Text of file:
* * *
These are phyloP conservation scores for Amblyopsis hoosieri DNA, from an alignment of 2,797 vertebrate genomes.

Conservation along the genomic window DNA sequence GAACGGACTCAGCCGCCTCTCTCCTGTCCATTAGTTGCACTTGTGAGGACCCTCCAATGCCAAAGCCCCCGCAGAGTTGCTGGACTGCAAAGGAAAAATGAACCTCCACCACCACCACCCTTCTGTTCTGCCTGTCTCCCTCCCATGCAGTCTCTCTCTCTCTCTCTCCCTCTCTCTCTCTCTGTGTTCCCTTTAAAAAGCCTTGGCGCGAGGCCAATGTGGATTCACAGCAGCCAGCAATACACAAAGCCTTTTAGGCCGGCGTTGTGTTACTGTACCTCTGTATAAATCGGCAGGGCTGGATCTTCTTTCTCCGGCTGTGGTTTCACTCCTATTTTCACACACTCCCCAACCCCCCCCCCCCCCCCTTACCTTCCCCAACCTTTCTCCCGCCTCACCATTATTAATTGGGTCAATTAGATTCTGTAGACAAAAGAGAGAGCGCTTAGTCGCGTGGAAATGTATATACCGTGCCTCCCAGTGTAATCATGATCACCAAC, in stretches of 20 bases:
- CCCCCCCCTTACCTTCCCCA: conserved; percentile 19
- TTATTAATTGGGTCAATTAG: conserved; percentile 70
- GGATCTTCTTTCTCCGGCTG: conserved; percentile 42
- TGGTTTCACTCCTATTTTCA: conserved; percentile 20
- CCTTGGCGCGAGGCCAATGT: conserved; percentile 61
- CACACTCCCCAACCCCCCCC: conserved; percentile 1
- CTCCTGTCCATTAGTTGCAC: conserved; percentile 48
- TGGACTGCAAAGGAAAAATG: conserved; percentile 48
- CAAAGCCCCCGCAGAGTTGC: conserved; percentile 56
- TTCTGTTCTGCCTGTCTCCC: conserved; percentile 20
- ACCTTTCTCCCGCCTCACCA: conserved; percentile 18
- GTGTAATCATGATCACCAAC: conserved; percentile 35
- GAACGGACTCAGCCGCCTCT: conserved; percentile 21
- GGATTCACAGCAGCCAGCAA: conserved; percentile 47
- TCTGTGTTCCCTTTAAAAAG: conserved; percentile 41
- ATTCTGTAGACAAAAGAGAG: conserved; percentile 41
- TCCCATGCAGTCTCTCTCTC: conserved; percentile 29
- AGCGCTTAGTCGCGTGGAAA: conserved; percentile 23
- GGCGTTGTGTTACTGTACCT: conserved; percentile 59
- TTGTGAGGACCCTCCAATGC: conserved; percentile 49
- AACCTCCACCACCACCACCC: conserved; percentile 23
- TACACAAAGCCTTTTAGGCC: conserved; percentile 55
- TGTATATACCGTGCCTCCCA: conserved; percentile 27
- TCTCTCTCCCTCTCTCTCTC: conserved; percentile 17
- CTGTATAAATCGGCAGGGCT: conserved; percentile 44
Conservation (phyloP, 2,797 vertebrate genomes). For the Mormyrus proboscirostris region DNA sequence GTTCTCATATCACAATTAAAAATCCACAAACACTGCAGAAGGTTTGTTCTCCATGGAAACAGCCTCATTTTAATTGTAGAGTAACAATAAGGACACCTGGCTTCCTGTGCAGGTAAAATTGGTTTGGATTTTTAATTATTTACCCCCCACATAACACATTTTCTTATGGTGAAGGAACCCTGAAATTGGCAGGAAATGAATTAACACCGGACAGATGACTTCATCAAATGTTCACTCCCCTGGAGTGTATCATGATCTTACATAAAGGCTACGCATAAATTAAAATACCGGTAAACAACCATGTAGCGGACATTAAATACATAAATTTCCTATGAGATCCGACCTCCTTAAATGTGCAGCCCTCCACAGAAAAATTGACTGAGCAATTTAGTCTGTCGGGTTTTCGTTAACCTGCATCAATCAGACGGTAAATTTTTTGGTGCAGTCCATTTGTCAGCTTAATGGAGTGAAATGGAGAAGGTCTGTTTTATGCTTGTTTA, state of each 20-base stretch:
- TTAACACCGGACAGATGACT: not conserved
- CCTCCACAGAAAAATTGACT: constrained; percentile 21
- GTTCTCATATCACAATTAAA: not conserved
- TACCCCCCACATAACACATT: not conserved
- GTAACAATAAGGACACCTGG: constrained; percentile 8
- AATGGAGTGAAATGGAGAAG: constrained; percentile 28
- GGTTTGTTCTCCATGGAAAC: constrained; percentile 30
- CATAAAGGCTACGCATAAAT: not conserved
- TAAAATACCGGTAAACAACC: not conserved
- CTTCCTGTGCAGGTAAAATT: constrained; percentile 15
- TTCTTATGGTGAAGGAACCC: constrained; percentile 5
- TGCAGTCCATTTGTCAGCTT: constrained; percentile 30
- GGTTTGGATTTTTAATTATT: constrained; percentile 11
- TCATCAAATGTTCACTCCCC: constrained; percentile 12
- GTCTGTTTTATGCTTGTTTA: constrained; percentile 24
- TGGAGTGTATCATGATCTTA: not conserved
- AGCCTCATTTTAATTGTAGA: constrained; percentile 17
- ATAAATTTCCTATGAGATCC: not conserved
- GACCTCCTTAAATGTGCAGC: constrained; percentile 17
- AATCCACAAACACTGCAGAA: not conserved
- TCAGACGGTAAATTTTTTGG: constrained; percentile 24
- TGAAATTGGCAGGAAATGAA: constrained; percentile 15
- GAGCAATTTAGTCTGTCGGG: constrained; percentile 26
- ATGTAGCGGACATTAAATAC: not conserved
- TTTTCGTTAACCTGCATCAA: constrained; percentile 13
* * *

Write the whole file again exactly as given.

These are phyloP conservation scores for Amblyopsis hoosieri DNA, from an alignment of 2,797 vertebrate genomes.

Conservation along the genomic window DNA sequence GAACGGACTCAGCCGCCTCTCTCCTGTCCATTAGTTGCACTTGTGAGGACCCTCCAATGCCAAAGCCCCCGCAGAGTTGCTGGACTGCAAAGGAAAAATGAACCTCCACCACCACCACCCTTCTGTTCTGCCTGTCTCCCTCCCATGCAGTCTCTCTCTCTCTCTCTCCCTCTCTCTCTCTCTGTGTTCCCTTTAAAAAGCCTTGGCGCGAGGCCAATGTGGATTCACAGCAGCCAGCAATACACAAAGCCTTTTAGGCCGGCGTTGTGTTACTGTACCTCTGTATAAATCGGCAGGGCTGGATCTTCTTTCTCCGGCTGTGGTTTCACTCCTATTTTCACACACTCCCCAACCCCCCCCCCCCCCCCTTACCTTCCCCAACCTTTCTCCCGCCTCACCATTATTAATTGGGTCAATTAGATTCTGTAGACAAAAGAGAGAGCGCTTAGTCGCGTGGAAATGTATATACCGTGCCTCCCAGTGTAATCATGATCACCAAC, in stretches of 20 bases:
- CCCCCCCCTTACCTTCCCCA: conserved; percentile 19
- TTATTAATTGGGTCAATTAG: conserved; percentile 70
- GGATCTTCTTTCTCCGGCTG: conserved; percentile 42
- TGGTTTCACTCCTATTTTCA: conserved; percentile 20
- CCTTGGCGCGAGGCCAATGT: conserved; percentile 61
- CACACTCCCCAACCCCCCCC: conserved; percentile 1
- CTCCTGTCCATTAGTTGCAC: conserved; percentile 48
- TGGACTGCAAAGGAAAAATG: conserved; percentile 48
- CAAAGCCCCCGCAGAGTTGC: conserved; percentile 56
- TTCTGTTCTGCCTGTCTCCC: conserved; percentile 20
- ACCTTTCTCCCGCCTCACCA: conserved; percentile 18
- GTGTAATCATGATCACCAAC: conserved; percentile 35
- GAACGGACTCAGCCGCCTCT: conserved; percentile 21
- GGATTCACAGCAGCCAGCAA: conserved; percentile 47
- TCTGTGTTCCCTTTAAAAAG: conserved; percentile 41
- ATTCTGTAGACAAAAGAGAG: conserved; percentile 41
- TCCCATGCAGTCTCTCTCTC: conserved; percentile 29
- AGCGCTTAGTCGCGTGGAAA: conserved; percentile 23
- GGCGTTGTGTTACTGTACCT: conserved; percentile 59
- TTGTGAGGACCCTCCAATGC: conserved; percentile 49
- AACCTCCACCACCACCACCC: conserved; percentile 23
- TACACAAAGCCTTTTAGGCC: conserved; percentile 55
- TGTATATACCGTGCCTCCCA: conserved; percentile 27
- TCTCTCTCCCTCTCTCTCTC: conserved; percentile 17
- CTGTATAAATCGGCAGGGCT: conserved; percentile 44
Conservation (phyloP, 2,797 vertebrate genomes). For the Mormyrus proboscirostris region DNA sequence GTTCTCATATCACAATTAAAAATCCACAAACACTGCAGAAGGTTTGTTCTCCATGGAAACAGCCTCATTTTAATTGTAGAGTAACAATAAGGACACCTGGCTTCCTGTGCAGGTAAAATTGGTTTGGATTTTTAATTATTTACCCCCCACATAACACATTTTCTTATGGTGAAGGAACCCTGAAATTGGCAGGAAATGAATTAACACCGGACAGATGACTTCATCAAATGTTCACTCCCCTGGAGTGTATCATGATCTTACATAAAGGCTACGCATAAATTAAAATACCGGTAAACAACCATGTAGCGGACATTAAATACATAAATTTCCTATGAGATCCGACCTCCTTAAATGTGCAGCCCTCCACAGAAAAATTGACTGAGCAATTTAGTCTGTCGGGTTTTCGTTAACCTGCATCAATCAGACGGTAAATTTTTTGGTGCAGTCCATTTGTCAGCTTAATGGAGTGAAATGGAGAAGGTCTGTTTTATGCTTGTTTA, state of each 20-base stretch:
- TTAACACCGGACAGATGACT: not conserved
- CCTCCACAGAAAAATTGACT: constrained; percentile 21
- GTTCTCATATCACAATTAAA: not conserved
- TACCCCCCACATAACACATT: not conserved
- GTAACAATAAGGACACCTGG: constrained; percentile 8
- AATGGAGTGAAATGGAGAAG: constrained; percentile 28
- GGTTTGTTCTCCATGGAAAC: constrained; percentile 30
- CATAAAGGCTACGCATAAAT: not conserved
- TAAAATACCGGTAAACAACC: not conserved
- CTTCCTGTGCAGGTAAAATT: constrained; percentile 15
- TTCTTATGGTGAAGGAACCC: constrained; percentile 5
- TGCAGTCCATTTGTCAGCTT: constrained; percentile 30
- GGTTTGGATTTTTAATTATT: constrained; percentile 11
- TCATCAAATGTTCACTCCCC: constrained; percentile 12
- GTCTGTTTTATGCTTGTTTA: constrained; percentile 24
- TGGAGTGTATCATGATCTTA: not conserved
- AGCCTCATTTTAATTGTAGA: constrained; percentile 17
- ATAAATTTCCTATGAGATCC: not conserved
- GACCTCCTTAAATGTGCAGC: constrained; percentile 17
- AATCCACAAACACTGCAGAA: not conserved
- TCAGACGGTAAATTTTTTGG: constrained; percentile 24
- TGAAATTGGCAGGAAATGAA: constrained; percentile 15
- GAGCAATTTAGTCTGTCGGG: constrained; percentile 26
- ATGTAGCGGACATTAAATAC: not conserved
- TTTTCGTTAACCTGCATCAA: constrained; percentile 13